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I remember watching a youtube video once about a large competition in Japan to see who could get the longest and thinnest single curl with a hand plane, the skill and sharpness was amazing, they were almost transparent.
 

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Thanks for that descriptive outline. I forgot to mention, I'm using a Veritas MK 2 guide when using just the flat stones. Sounds like I need some intermediate grits.
Yup, you really do. Jumping from 220 to 1000 is way, way too big of a jump, its like trying to read the 4th floor of a building by jumping from the sidewalk. Honestly, going from 1000 to 4000 is a bit much too, personally id like to have a 2500 in the middle there as well.

You mentioned some issues with clogging, what are you using as a lubricant on the stones, and what kind of stones are they? I know you say wet stones, but unfortunately wet isnt really a type of stone, just a catch-all term. Are these waterstones, india, arkansas, etc..?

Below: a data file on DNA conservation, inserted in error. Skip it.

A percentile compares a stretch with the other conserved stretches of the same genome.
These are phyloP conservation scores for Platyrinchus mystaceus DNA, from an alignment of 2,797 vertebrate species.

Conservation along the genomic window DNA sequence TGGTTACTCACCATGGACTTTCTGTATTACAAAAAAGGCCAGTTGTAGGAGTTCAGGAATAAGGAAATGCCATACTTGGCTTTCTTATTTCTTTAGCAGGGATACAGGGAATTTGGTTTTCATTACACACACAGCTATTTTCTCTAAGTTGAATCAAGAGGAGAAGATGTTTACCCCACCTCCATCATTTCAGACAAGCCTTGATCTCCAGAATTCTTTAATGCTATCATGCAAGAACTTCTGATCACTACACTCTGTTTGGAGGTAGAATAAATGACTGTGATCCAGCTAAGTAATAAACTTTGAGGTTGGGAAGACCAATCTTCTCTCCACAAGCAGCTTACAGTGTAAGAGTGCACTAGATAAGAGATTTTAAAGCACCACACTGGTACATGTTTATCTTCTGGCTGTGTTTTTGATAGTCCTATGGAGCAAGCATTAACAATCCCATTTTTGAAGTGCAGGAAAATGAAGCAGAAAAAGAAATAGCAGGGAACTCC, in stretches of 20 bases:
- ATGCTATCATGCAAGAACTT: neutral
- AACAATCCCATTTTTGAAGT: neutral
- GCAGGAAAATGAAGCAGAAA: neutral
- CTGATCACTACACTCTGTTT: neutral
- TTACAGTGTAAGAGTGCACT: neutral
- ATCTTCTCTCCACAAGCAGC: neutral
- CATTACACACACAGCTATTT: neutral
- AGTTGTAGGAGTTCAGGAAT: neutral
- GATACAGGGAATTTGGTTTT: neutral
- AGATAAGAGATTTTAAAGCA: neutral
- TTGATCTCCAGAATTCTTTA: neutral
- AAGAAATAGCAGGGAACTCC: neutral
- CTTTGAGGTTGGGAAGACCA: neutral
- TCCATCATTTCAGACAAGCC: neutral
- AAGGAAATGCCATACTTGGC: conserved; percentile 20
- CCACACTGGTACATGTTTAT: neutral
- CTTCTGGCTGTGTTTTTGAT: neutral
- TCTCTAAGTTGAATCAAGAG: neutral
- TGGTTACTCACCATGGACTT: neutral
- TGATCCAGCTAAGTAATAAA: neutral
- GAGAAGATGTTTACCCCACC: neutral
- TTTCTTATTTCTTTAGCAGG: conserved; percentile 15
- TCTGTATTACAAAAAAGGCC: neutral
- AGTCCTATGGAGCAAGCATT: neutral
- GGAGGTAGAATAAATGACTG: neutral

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Discussion Starter #23
The stones I have are Norton aluminum oxide water stones. They describe them as "For fast sharpening and fine finishes on planes and straight chisels, chose the Norton Combination Grit Waterstone. These dual-grit sided synthetic stones are softer than oilstones and are used with water and minimal pressure to quickly sharpen and polish for a quality final product. Available in a variety of grits for a number of jobs, including the repair of damaged tools, cutting, finishing, and polishing. Color-coded by grit to make selection quick and easy. "